Many kids in my part of the world (Canada) dream of becoming a NHL star. They idolize their favorite ice hockey players, whether it be Wayne Gretzky, Sidney Crosby, Alexander Ovechkin, and others.
My little 8 year old son, Kolby recently began his first year as a minor hockey player, joining the Novice division of the Baie Verte Sabres. In his first practice, he could barely stand on his two skates. Every few meters he would fall on the ice.
After just a few practices he is now much faster, rarely falls, and can even skate backwards. (he makes me proud!)
After attending a few practices, I realized that hockey has some things in common with the artist profession - and becoming a ice hockey player requires many of the same traits as becoming an artist.
Ambition and determination.
One of Kolby’s ambitions is to become a hockey player someday. This goal is shared by most of his teammates. He admires his favorite hockey players and wants to be just like them. This dedication can very well help him to achieve his dream someday. Of course, if someday he decides he wants to pursue a different dream, we will be behind him all the way. But, he is much more likely to succeed if he sticks with it through thick and thin, and does not give up.
Becoming an artist requires the same determination. The road to becoming a great artist and being recognized can be a very difficult journey. Do not go into it thinking it will be easy, because it’s not. It’s a journey that is not for everyone, but if you are resolute in becoming the best artist you can be – then I encourage you to seek out your dream with perseverance and ambition!
Kids are labelled ice hockey players as soon as they start playing hockey games; artists are labelled artists when they or others consider them to be one.
Kolby became a hockey player as soon as he began his first practice. He has only played one game so far, and has not scored any goals. He is not as skilled on the ice as some of the other players, but he is a hockey player just the same.
I believe artists become artists as soon as they admit it to themselves they are one. They may not have the years of practice and experience which accomplished artists have, but they can still be labelled an artist.
Deciding you are an artist is only the first step. It is a continual lifelong process that begins with the commitment to begin creating art!
Practice, practice, practice!
People become great hockey players with practice and hard work. No kid goes straight to the NHL just after a few practices. Becoming an amazing hockey player requires playing lots of games, learning to handle the puck, taking advice from a coach and skating fast. Consistent practice is even needed for kids who have a natural talent on the ice.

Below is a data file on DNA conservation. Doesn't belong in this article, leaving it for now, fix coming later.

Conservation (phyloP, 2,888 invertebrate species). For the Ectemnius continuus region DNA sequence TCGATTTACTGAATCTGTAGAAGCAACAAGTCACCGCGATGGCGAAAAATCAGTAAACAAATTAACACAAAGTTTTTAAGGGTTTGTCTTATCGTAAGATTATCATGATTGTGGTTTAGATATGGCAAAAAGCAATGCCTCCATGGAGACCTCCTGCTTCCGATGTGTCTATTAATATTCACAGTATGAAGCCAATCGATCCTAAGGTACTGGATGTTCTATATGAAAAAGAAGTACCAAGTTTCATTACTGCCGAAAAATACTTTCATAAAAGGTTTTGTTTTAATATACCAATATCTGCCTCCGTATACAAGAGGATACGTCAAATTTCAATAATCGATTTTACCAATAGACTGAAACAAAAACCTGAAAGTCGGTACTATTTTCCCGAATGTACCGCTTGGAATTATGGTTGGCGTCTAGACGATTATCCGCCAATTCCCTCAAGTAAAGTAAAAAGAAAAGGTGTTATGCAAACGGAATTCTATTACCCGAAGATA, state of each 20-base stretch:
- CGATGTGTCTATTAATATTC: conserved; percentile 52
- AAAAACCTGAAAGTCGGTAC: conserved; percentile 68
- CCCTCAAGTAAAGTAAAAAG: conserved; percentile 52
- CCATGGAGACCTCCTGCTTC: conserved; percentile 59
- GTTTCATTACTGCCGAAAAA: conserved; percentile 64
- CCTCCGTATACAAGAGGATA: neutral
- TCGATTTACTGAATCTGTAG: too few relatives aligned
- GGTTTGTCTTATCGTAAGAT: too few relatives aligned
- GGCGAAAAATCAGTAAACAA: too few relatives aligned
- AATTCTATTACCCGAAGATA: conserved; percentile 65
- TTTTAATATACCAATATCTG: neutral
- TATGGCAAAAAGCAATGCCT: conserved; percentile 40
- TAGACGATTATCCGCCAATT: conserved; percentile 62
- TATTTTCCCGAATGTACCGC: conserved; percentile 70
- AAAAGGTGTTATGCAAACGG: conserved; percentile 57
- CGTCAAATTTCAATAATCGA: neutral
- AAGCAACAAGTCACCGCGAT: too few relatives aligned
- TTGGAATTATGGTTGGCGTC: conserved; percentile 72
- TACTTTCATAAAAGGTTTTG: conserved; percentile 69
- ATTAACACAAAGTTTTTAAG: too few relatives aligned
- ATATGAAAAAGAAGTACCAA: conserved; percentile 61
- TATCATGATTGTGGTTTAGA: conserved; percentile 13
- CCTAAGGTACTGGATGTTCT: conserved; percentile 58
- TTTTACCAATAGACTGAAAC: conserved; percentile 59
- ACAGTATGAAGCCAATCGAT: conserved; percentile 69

The same goes for becoming an artist. Even with natural born talent, no artist becomes great without practice - learning art techniques, mastering their medium, and looking at art from other artists. As the saying goes, becoming successful at anything requires “10% talent and 90% hard work”.
Proper art training (though not required to become an artist) will certainly speed up mastering an art medium and learning how to freely create.
Even after mastering a medium, you will find that there is much more to growing as a better artist. The artist’s life is about learning, experimentation, changing, improving and coming up with new ideas (as well as art promotion and showing art to others).
Even the best artist’s feel they can improve on artworks they have created in the past.
Working as a team.
The best hockey players work with the team, and master their position on the ice – goalie, defence, left-wing, right-wing, or center.
Most artists are loners and like creating art by themselves. But, anyone who has experienced art retreats and holidays, participates in art clubs, or attends art classes, will know the benefit of creating with a group of artists instead of by oneself.
Artists learn much more by seeing how different people interpret an idea or model. You also get to see other artist’s reactions to your art.
The best ice hockey players, and those who have any hope of getting into the NHL, have raw talent. They easily catch on and are naturally good at playing hockey.
The most successful artists have natural born talent as well. Often, art is something they felt passionate about, even at an early age.
Kolby has many more practices coming up this year. I’m looking forward to seeing how good he becomes by the end of the season. If he does join the NHL and win the Stanley Cup one day, it will not be without dedication, hard work and talent.